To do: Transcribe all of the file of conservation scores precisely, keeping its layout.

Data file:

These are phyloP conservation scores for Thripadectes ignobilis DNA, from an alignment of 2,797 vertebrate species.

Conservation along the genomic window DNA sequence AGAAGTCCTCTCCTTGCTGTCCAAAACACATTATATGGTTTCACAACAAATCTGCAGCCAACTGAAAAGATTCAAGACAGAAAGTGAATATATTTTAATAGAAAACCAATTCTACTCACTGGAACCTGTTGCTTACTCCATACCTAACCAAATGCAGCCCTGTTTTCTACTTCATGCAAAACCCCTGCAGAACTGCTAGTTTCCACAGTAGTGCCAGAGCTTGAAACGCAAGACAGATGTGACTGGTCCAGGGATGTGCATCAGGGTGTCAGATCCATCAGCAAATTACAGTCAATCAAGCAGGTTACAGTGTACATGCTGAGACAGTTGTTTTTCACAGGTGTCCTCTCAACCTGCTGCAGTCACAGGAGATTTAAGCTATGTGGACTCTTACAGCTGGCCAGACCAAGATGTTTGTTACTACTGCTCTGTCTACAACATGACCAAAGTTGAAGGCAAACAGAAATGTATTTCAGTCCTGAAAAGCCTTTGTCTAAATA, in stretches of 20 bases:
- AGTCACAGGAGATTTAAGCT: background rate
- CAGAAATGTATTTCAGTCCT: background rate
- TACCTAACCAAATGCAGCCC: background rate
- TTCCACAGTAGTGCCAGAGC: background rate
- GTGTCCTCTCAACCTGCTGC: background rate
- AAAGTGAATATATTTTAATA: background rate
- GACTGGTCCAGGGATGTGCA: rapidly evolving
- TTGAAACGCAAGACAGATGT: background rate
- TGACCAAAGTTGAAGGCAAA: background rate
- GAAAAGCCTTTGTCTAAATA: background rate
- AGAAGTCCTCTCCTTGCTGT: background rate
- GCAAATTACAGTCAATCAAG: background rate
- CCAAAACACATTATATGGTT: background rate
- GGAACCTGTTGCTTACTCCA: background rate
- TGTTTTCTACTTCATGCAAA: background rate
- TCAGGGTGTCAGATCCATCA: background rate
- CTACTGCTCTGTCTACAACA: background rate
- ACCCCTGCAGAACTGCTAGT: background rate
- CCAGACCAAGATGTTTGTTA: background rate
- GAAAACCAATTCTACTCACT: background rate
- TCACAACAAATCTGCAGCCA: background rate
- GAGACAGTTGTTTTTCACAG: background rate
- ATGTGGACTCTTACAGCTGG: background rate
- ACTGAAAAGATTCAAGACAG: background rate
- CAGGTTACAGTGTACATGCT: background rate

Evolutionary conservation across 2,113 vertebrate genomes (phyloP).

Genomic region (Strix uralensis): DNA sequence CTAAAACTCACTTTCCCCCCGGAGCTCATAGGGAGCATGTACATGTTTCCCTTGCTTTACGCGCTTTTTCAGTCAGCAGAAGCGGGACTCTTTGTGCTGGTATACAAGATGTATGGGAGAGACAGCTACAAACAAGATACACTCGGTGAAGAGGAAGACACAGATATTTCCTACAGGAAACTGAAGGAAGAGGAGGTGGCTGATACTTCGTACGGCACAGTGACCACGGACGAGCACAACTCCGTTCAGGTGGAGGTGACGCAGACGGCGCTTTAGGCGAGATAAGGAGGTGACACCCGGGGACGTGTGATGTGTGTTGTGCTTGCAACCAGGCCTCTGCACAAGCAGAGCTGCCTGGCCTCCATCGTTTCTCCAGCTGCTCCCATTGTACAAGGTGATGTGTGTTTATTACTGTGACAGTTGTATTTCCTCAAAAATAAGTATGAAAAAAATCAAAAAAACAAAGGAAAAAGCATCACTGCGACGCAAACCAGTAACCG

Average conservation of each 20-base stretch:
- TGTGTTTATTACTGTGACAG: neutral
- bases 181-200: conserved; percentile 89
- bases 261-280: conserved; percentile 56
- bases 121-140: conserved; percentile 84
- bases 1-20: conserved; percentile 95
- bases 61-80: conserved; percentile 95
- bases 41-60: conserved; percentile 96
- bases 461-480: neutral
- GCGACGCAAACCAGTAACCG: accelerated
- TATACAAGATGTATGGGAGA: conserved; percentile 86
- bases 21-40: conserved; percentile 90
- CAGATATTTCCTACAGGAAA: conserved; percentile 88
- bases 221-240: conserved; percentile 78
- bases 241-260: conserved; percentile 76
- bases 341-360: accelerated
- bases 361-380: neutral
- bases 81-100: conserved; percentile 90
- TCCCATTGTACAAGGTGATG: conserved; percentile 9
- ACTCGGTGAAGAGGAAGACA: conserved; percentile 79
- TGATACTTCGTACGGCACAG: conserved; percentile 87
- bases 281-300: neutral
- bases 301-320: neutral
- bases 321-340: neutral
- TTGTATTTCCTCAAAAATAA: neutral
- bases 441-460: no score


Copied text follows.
These are phyloP conservation scores for Thripadectes ignobilis DNA, from an alignment of 2,797 vertebrate species.

Conservation along the genomic window DNA sequence AGAAGTCCTCTCCTTGCTGTCCAAAACACATTATATGGTTTCACAACAAATCTGCAGCCAACTGAAAAGATTCAAGACAGAAAGTGAATATATTTTAATAGAAAACCAATTCTACTCACTGGAACCTGTTGCTTACTCCATACCTAACCAAATGCAGCCCTGTTTTCTACTTCATGCAAAACCCCTGCAGAACTGCTAGTTTCCACAGTAGTGCCAGAGCTTGAAACGCAAGACAGATGTGACTGGTCCAGGGATGTGCATCAGGGTGTCAGATCCATCAGCAAATTACAGTCAATCAAGCAGGTTACAGTGTACATGCTGAGACAGTTGTTTTTCACAGGTGTCCTCTCAACCTGCTGCAGTCACAGGAGATTTAAGCTATGTGGACTCTTACAGCTGGCCAGACCAAGATGTTTGTTACTACTGCTCTGTCTACAACATGACCAAAGTTGAAGGCAAACAGAAATGTATTTCAGTCCTGAAAAGCCTTTGTCTAAATA, in stretches of 20 bases:
- AGTCACAGGAGATTTAAGCT: background rate
- CAGAAATGTATTTCAGTCCT: background rate
- TACCTAACCAAATGCAGCCC: background rate
- TTCCACAGTAGTGCCAGAGC: background rate
- GTGTCCTCTCAACCTGCTGC: background rate
- AAAGTGAATATATTTTAATA: background rate
- GACTGGTCCAGGGATGTGCA: rapidly evolving
- TTGAAACGCAAGACAGATGT: background rate
- TGACCAAAGTTGAAGGCAAA: background rate
- GAAAAGCCTTTGTCTAAATA: background rate
- AGAAGTCCTCTCCTTGCTGT: background rate
- GCAAATTACAGTCAATCAAG: background rate
- CCAAAACACATTATATGGTT: background rate
- GGAACCTGTTGCTTACTCCA: background rate
- TGTTTTCTACTTCATGCAAA: background rate
- TCAGGGTGTCAGATCCATCA: background rate
- CTACTGCTCTGTCTACAACA: background rate
- ACCCCTGCAGAACTGCTAGT: background rate
- CCAGACCAAGATGTTTGTTA: background rate
- GAAAACCAATTCTACTCACT: background rate
- TCACAACAAATCTGCAGCCA: background rate
- GAGACAGTTGTTTTTCACAG: background rate
- ATGTGGACTCTTACAGCTGG: background rate
- ACTGAAAAGATTCAAGACAG: background rate
- CAGGTTACAGTGTACATGCT: background rate

Evolutionary conservation across 2,113 vertebrate genomes (phyloP).

Genomic region (Strix uralensis): DNA sequence CTAAAACTCACTTTCCCCCCGGAGCTCATAGGGAGCATGTACATGTTTCCCTTGCTTTACGCGCTTTTTCAGTCAGCAGAAGCGGGACTCTTTGTGCTGGTATACAAGATGTATGGGAGAGACAGCTACAAACAAGATACACTCGGTGAAGAGGAAGACACAGATATTTCCTACAGGAAACTGAAGGAAGAGGAGGTGGCTGATACTTCGTACGGCACAGTGACCACGGACGAGCACAACTCCGTTCAGGTGGAGGTGACGCAGACGGCGCTTTAGGCGAGATAAGGAGGTGACACCCGGGGACGTGTGATGTGTGTTGTGCTTGCAACCAGGCCTCTGCACAAGCAGAGCTGCCTGGCCTCCATCGTTTCTCCAGCTGCTCCCATTGTACAAGGTGATGTGTGTTTATTACTGTGACAGTTGTATTTCCTCAAAAATAAGTATGAAAAAAATCAAAAAAACAAAGGAAAAAGCATCACTGCGACGCAAACCAGTAACCG

Average conservation of each 20-base stretch:
- TGTGTTTATTACTGTGACAG: neutral
- bases 181-200: conserved; percentile 89
- bases 261-280: conserved; percentile 56
- bases 121-140: conserved; percentile 84
- bases 1-20: conserved; percentile 95
- bases 61-80: conserved; percentile 95
- bases 41-60: conserved; percentile 96
- bases 461-480: neutral
- GCGACGCAAACCAGTAACCG: accelerated
- TATACAAGATGTATGGGAGA: conserved; percentile 86
- bases 21-40: conserved; percentile 90
- CAGATATTTCCTACAGGAAA: conserved; percentile 88
- bases 221-240: conserved; percentile 78
- bases 241-260: conserved; percentile 76
- bases 341-360: accelerated
- bases 361-380: neutral
- bases 81-100: conserved; percentile 90
- TCCCATTGTACAAGGTGATG: conserved; percentile 9
- ACTCGGTGAAGAGGAAGACA: conserved; percentile 79
- TGATACTTCGTACGGCACAG: conserved; percentile 87
- bases 281-300: neutral
- bases 301-320: neutral
- bases 321-340: neutral
- TTGTATTTCCTCAAAAATAA: neutral
- bases 441-460: no score